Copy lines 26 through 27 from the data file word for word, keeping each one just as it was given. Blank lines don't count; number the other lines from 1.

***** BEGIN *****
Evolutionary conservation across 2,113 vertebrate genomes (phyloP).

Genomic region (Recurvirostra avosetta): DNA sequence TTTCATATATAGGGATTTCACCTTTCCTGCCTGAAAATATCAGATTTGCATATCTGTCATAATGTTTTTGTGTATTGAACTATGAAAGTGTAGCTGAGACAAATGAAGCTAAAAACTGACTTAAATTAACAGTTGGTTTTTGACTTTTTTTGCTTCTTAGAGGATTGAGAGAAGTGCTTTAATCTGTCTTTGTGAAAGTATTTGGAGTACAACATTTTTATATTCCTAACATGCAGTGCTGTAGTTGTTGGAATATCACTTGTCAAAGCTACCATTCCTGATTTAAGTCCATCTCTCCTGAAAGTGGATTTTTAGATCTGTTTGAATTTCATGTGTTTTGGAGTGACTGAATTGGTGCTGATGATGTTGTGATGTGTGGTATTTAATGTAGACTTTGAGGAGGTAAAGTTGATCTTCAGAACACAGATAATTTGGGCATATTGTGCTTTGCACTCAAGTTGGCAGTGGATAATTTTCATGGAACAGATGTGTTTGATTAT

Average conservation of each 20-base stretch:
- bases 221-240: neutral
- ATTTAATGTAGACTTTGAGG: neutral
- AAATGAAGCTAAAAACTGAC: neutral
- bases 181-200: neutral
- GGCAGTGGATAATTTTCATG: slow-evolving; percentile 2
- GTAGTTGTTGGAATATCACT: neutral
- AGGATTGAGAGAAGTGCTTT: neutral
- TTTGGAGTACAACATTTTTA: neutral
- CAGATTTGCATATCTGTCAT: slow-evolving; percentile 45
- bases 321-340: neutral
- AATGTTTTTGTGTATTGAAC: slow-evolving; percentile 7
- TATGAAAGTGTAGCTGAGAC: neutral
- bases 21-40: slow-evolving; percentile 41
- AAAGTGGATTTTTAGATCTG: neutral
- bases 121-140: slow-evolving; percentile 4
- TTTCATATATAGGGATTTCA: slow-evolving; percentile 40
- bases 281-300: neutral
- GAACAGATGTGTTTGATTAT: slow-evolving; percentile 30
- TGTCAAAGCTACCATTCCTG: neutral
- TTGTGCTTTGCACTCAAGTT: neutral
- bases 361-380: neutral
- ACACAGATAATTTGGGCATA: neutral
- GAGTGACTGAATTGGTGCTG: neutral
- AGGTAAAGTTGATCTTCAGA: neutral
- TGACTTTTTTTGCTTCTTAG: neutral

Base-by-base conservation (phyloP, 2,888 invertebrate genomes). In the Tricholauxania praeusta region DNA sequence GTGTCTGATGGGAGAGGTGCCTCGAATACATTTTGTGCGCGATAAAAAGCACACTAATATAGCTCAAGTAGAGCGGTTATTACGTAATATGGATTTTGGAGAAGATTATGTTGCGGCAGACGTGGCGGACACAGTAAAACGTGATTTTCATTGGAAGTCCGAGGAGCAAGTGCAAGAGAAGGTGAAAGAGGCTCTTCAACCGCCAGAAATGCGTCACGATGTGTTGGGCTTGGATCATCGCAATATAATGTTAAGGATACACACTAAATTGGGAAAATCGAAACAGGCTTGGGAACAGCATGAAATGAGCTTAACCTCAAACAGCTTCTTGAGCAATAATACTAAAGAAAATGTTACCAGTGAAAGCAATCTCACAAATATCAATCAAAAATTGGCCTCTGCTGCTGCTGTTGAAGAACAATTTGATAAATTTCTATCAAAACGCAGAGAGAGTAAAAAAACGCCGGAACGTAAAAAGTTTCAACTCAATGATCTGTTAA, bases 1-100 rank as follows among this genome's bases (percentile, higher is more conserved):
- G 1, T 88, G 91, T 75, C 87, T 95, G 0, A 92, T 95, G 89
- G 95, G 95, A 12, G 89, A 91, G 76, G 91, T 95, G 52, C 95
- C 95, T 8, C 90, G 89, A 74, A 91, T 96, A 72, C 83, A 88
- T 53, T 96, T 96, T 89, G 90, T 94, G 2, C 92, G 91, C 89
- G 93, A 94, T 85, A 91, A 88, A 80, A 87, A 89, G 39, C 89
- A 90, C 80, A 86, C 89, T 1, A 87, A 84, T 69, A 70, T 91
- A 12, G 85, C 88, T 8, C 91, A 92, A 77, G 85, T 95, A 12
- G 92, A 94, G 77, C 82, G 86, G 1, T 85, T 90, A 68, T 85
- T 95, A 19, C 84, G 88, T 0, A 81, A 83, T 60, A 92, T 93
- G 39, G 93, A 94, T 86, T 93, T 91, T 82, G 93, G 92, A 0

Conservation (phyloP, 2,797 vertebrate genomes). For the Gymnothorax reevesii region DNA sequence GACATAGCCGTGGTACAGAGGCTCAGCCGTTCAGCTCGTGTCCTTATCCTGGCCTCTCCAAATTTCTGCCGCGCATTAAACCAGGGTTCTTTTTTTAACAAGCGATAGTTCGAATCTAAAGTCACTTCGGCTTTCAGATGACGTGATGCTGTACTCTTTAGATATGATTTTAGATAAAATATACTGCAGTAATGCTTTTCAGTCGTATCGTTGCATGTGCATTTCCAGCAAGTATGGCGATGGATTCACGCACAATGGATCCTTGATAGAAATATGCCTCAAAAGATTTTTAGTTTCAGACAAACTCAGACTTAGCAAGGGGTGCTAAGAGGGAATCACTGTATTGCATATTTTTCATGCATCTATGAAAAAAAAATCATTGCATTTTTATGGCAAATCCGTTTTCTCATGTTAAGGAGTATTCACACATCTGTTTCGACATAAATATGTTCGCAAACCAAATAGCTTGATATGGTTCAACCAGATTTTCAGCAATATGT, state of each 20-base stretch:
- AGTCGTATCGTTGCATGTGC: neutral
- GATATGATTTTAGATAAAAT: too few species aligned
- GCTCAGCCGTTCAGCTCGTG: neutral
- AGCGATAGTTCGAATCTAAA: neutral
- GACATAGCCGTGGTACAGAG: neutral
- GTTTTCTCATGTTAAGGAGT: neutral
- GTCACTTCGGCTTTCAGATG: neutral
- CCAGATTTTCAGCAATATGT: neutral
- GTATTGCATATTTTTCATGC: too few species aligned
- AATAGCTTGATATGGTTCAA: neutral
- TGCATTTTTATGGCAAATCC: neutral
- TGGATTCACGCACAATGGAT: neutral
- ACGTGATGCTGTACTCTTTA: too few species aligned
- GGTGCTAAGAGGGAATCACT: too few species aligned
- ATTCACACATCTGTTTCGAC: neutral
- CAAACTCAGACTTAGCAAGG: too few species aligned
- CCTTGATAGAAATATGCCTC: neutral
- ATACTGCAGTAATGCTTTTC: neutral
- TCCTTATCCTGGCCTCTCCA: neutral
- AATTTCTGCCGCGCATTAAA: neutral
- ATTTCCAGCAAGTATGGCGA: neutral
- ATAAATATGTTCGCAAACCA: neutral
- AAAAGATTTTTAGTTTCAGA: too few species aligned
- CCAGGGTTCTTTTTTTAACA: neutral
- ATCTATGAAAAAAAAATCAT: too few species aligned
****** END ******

- GAGTGACTGAATTGGTGCTG: neutral
- AGGTAAAGTTGATCTTCAGA: neutral